‘Don’t get carried away by judges’ views on private forum; go by Indian criminal jurisprudence’

The Supreme Court has cautioned trial courts not to be influenced by the views expressed by judges or academicians on a private platform, while deciding cases and awarding punishment.

“Criminal courts have to decide cases examining the relevant facts and evidence placed before them, applying binding precedents. Judges or academicians’ opinions, predilection, fondness, inclination, proclivity on any subject, however eminent, shall not influence the decision- making process, especially when judges are called upon to decide a criminal case which rests only on the evidence adduced by the prosecution as well as defence and [be] guided by settled judicial precedents,” said a Bench of Justices K.S. Radhakrishnan and Dipak Misra while quashing life imprisonment awarded by the Madras High Court to an appellant, Omprakash.

The trial court had imposed the death sentence on him and another accused for robbery and murder. One of them died while the appeal was pending in the High Court.

Writing the judgment, Justice Radhakrishnan said: “The sessions court had gone astray in referring to the views expressed by the then Chief Justice of the Madras High Court in a lecture delivered at Madurai, which advice, according to the sessions judge, was taken note of by another High Court judge in delivering a judgment on a rowdy panchayat system. The sessions judge has stated he took into consideration that judgment and the provision in Section 396 of the Indian Penal Code to hold that the accused had committed murder and deserved the death sentence.

‘Casual approach, ignorance’

“Further, the trial court had opined that imposition of the death sentence under Section 396 IPC is the only weapon in the hands of the judiciary under the prevailing law to help eliminate the crime and the judgment of the trial court should be on that ground. We cannot countenance any of the reasons which weighed with the sessions judge in awarding the death sentence. The reasons...expose the ignorance of the judge of the criminal jurisprudence of this country.”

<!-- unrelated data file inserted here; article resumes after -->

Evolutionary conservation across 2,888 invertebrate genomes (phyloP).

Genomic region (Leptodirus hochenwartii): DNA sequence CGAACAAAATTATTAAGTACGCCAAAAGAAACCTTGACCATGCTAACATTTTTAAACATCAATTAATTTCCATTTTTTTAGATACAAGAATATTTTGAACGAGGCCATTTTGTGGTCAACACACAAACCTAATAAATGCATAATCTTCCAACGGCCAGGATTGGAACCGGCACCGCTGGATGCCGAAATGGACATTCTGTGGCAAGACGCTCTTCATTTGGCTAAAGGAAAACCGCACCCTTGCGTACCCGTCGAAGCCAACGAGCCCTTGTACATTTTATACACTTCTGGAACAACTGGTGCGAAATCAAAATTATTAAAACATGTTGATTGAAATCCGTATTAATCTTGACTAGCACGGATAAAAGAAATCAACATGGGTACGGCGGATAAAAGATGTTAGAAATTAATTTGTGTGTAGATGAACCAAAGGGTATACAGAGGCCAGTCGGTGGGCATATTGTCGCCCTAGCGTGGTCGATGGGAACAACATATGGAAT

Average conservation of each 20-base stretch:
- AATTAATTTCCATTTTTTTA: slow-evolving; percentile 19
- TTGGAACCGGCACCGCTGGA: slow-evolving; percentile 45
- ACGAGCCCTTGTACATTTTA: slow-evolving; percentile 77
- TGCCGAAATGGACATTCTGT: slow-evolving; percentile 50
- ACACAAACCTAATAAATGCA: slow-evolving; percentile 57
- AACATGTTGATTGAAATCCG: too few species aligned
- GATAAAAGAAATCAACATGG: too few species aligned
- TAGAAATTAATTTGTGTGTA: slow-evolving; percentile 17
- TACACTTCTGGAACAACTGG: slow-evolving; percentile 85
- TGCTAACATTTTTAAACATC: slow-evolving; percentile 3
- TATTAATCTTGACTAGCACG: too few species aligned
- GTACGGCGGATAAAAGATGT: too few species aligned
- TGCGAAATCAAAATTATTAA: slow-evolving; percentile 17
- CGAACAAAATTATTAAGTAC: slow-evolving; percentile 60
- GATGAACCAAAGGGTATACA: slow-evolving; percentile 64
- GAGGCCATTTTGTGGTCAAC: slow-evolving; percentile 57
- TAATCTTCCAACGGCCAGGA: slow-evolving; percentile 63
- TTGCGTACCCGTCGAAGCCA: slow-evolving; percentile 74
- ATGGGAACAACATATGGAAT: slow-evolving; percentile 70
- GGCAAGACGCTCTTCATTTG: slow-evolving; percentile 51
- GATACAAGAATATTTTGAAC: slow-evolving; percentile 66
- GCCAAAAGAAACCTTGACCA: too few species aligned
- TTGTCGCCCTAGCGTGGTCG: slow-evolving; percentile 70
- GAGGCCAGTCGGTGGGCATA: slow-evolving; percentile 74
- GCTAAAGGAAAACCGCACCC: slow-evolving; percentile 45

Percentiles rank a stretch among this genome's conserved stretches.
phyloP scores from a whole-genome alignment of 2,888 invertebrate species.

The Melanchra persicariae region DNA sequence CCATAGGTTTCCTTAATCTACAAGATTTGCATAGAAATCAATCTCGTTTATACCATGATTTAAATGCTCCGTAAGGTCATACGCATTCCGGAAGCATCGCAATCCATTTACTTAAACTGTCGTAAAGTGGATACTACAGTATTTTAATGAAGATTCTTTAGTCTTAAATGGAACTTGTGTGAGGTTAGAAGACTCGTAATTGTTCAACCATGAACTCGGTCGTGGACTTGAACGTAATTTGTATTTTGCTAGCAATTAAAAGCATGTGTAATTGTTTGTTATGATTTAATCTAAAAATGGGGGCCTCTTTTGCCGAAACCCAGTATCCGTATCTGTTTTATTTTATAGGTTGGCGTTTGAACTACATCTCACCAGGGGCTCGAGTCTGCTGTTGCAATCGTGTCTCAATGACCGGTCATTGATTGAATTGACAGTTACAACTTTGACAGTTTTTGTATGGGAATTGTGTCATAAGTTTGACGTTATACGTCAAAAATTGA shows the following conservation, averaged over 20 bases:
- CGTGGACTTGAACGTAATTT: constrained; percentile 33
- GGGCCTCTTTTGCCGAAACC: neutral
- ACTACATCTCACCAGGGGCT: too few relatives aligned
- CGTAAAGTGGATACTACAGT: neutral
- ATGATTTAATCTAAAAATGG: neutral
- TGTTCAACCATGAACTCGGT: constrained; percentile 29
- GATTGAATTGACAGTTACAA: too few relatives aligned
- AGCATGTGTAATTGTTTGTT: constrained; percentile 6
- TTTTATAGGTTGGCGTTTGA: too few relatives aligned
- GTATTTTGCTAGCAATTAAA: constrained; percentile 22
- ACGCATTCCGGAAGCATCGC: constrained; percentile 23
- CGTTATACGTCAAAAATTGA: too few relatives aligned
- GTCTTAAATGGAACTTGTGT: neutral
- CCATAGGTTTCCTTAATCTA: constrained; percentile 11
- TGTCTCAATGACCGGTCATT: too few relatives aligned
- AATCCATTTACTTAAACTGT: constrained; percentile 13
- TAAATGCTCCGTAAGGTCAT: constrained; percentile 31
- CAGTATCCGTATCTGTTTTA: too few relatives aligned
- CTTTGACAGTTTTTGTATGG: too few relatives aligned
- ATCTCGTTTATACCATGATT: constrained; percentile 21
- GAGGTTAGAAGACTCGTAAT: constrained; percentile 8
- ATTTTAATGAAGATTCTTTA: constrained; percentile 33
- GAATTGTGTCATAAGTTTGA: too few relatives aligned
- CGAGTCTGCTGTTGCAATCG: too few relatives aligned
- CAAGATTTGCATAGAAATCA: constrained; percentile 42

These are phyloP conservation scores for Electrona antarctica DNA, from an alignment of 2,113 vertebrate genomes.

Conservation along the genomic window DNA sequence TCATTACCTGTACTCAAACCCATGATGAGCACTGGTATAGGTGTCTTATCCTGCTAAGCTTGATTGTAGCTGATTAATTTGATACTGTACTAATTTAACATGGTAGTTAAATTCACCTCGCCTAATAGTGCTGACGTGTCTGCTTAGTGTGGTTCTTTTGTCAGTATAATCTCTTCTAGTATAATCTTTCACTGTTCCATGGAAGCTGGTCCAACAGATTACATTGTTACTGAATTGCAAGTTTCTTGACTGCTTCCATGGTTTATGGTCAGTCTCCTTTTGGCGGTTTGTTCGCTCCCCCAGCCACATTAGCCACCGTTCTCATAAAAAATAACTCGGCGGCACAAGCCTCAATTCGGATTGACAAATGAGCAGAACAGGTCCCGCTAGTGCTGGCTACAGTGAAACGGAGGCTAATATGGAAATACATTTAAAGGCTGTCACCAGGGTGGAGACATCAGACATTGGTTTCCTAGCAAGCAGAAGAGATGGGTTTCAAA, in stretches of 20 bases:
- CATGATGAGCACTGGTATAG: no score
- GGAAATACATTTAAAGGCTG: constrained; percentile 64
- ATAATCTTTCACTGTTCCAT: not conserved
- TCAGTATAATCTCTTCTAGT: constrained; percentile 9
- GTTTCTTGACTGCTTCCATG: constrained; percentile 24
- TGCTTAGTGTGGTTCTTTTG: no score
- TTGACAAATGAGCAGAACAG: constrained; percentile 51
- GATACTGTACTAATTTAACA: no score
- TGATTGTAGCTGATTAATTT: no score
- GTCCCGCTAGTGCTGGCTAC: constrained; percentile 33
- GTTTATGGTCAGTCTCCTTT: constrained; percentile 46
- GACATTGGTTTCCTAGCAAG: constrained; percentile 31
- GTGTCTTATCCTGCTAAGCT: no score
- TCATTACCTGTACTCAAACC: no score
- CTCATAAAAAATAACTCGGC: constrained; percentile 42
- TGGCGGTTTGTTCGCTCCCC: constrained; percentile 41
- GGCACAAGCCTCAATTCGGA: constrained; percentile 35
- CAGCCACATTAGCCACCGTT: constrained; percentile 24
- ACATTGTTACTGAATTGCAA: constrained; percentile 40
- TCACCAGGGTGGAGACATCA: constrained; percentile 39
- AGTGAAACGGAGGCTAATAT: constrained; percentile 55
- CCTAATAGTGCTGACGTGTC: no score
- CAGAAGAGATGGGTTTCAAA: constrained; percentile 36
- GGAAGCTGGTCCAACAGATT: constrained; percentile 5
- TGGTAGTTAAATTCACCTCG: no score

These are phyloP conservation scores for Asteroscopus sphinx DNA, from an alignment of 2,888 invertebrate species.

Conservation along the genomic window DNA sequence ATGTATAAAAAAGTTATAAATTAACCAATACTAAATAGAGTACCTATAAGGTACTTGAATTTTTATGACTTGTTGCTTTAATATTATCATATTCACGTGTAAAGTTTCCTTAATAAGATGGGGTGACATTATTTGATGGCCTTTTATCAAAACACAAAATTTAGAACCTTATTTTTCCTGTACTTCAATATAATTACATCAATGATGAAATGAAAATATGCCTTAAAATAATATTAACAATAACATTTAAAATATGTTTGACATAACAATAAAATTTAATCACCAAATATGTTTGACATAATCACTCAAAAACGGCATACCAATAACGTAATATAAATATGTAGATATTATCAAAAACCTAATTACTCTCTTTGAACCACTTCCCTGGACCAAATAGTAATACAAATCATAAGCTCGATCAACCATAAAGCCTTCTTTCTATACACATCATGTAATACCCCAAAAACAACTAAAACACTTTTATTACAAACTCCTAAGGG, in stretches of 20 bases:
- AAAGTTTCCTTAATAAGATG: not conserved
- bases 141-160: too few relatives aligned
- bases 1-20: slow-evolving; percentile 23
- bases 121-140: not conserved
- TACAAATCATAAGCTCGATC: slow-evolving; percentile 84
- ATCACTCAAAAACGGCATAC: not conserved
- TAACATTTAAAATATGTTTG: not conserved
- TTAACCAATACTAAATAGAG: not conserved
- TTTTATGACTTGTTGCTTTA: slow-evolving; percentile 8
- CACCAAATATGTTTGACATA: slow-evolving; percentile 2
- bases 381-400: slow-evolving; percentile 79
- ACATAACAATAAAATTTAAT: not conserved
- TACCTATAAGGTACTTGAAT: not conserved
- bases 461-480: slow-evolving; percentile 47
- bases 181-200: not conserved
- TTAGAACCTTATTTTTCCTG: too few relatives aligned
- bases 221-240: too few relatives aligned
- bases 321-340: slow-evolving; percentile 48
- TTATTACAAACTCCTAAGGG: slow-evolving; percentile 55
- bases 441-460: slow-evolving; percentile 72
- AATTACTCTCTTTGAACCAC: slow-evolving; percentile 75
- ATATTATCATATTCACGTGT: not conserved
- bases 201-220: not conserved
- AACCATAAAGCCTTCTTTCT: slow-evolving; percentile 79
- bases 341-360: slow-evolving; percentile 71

The Bench said: “We are disturbed by the casual approach of the sessions court. The ‘special reasons’ [that] weighed with the trial judge, to say the least, were only one’s predilection or inclination to award the death sentence, purely judge-centric. The trial judge has not discussed the aggravating or mitigating circumstances of this case, the approach was purely ‘crime-centric’. We are really surprised to note the ‘special reasons’ wherein he referred to the law prevailing in Arab countries like imposing a sentence of ‘slashing’, beheading, taking organ for organ like ‘eye for eye’, ‘tooth for tooth,’ and says those are the developments of criminal jurisprudence…The judge lost sight of the fact that the criminal jurisprudence of this country or our society does not recognise those types of barbaric sentences.”

Parochial attitude

On the trial judge’s reasoning that the accused came from Rajasthan, the Bench said: “We are not concerned with whether the criminals have come from 20 or 2000 km away. The trial judge says they have come to “our State,” forgetting the fact that there is nothing like ‘our State’ or ‘your State’. Such parochial attitude shall not influence or sway a judicial mind. The trial judge has further stated, since the accused had come from a far away State, about 2000 km to ‘our State’ for committing robbery and murder, the death sentence would be imposed on them.”

The Bench said that as Omprakash had already served a jail sentence for more than eight years, “we set him at liberty forthwith.”

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